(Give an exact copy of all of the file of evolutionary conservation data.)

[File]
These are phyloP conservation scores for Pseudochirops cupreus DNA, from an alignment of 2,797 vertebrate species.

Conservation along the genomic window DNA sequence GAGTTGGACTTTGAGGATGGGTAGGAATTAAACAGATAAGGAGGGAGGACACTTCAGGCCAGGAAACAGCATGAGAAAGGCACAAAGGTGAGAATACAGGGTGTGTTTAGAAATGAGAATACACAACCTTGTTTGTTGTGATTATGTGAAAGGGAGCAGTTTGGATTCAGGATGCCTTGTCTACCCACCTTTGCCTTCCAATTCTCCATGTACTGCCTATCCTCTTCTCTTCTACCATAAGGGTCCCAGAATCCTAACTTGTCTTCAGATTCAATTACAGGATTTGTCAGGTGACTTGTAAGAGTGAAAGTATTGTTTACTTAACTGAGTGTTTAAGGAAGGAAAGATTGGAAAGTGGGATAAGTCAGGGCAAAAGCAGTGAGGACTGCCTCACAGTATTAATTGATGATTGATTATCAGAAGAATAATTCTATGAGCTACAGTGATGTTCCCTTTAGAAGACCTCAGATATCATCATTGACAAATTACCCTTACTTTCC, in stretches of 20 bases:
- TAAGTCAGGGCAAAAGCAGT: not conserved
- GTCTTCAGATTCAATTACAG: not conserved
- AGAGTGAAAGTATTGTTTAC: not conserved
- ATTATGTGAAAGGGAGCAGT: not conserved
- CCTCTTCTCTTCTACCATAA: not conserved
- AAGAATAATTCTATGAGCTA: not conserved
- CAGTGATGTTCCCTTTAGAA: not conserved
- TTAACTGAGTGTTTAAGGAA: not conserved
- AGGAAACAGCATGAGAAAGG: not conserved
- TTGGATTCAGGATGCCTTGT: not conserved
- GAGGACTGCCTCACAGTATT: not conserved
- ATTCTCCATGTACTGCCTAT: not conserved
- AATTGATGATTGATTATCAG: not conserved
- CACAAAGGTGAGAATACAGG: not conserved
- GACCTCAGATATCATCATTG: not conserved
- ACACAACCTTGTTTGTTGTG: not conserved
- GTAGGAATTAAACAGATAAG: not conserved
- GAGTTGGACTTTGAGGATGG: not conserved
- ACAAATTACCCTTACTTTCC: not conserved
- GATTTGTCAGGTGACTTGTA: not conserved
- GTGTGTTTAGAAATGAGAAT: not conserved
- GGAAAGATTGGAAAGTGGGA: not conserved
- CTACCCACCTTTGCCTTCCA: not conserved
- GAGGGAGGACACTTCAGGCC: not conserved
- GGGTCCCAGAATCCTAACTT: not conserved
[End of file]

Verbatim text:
These are phyloP conservation scores for Pseudochirops cupreus DNA, from an alignment of 2,797 vertebrate species.

Conservation along the genomic window DNA sequence GAGTTGGACTTTGAGGATGGGTAGGAATTAAACAGATAAGGAGGGAGGACACTTCAGGCCAGGAAACAGCATGAGAAAGGCACAAAGGTGAGAATACAGGGTGTGTTTAGAAATGAGAATACACAACCTTGTTTGTTGTGATTATGTGAAAGGGAGCAGTTTGGATTCAGGATGCCTTGTCTACCCACCTTTGCCTTCCAATTCTCCATGTACTGCCTATCCTCTTCTCTTCTACCATAAGGGTCCCAGAATCCTAACTTGTCTTCAGATTCAATTACAGGATTTGTCAGGTGACTTGTAAGAGTGAAAGTATTGTTTACTTAACTGAGTGTTTAAGGAAGGAAAGATTGGAAAGTGGGATAAGTCAGGGCAAAAGCAGTGAGGACTGCCTCACAGTATTAATTGATGATTGATTATCAGAAGAATAATTCTATGAGCTACAGTGATGTTCCCTTTAGAAGACCTCAGATATCATCATTGACAAATTACCCTTACTTTCC, in stretches of 20 bases:
- TAAGTCAGGGCAAAAGCAGT: not conserved
- GTCTTCAGATTCAATTACAG: not conserved
- AGAGTGAAAGTATTGTTTAC: not conserved
- ATTATGTGAAAGGGAGCAGT: not conserved
- CCTCTTCTCTTCTACCATAA: not conserved
- AAGAATAATTCTATGAGCTA: not conserved
- CAGTGATGTTCCCTTTAGAA: not conserved
- TTAACTGAGTGTTTAAGGAA: not conserved
- AGGAAACAGCATGAGAAAGG: not conserved
- TTGGATTCAGGATGCCTTGT: not conserved
- GAGGACTGCCTCACAGTATT: not conserved
- ATTCTCCATGTACTGCCTAT: not conserved
- AATTGATGATTGATTATCAG: not conserved
- CACAAAGGTGAGAATACAGG: not conserved
- GACCTCAGATATCATCATTG: not conserved
- ACACAACCTTGTTTGTTGTG: not conserved
- GTAGGAATTAAACAGATAAG: not conserved
- GAGTTGGACTTTGAGGATGG: not conserved
- ACAAATTACCCTTACTTTCC: not conserved
- GATTTGTCAGGTGACTTGTA: not conserved
- GTGTGTTTAGAAATGAGAAT: not conserved
- GGAAAGATTGGAAAGTGGGA: not conserved
- CTACCCACCTTTGCCTTCCA: not conserved
- GAGGGAGGACACTTCAGGCC: not conserved
- GGGTCCCAGAATCCTAACTT: not conserved